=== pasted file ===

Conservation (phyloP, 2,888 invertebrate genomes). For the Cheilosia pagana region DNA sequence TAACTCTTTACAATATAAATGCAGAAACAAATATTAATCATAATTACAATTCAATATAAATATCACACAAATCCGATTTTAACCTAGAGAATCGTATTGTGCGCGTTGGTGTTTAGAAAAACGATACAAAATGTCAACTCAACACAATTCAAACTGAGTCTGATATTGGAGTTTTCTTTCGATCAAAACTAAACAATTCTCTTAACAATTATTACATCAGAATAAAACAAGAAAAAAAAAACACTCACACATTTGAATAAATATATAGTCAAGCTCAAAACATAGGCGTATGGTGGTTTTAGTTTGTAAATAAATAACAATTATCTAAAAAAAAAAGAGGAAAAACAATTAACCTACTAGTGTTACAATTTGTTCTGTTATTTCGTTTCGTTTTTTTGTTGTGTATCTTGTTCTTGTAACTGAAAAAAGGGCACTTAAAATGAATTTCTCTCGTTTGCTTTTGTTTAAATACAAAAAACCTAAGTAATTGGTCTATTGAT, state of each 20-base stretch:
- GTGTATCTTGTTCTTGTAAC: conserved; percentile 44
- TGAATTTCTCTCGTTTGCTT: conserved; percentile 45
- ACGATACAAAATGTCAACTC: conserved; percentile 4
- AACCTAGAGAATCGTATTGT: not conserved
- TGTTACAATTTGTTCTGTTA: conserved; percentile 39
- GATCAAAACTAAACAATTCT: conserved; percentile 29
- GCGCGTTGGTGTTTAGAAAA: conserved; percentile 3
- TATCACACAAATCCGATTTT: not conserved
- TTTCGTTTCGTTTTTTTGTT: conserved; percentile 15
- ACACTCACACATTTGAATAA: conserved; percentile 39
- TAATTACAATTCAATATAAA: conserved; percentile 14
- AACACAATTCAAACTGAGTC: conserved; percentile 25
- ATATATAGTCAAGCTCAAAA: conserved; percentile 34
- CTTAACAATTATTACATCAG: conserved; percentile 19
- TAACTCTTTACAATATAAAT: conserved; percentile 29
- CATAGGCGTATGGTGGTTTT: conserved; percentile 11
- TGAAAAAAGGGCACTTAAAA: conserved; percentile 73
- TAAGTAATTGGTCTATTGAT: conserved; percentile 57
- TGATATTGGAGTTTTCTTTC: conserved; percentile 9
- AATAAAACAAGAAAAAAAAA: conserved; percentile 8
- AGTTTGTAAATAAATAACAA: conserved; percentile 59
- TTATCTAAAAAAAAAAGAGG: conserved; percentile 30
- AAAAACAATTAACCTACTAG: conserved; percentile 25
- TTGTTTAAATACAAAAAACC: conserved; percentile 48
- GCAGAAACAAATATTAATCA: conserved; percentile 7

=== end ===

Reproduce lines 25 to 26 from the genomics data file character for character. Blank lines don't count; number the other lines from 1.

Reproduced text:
- TTGTTTAAATACAAAAAACC: conserved; percentile 48
- GCAGAAACAAATATTAATCA: conserved; percentile 7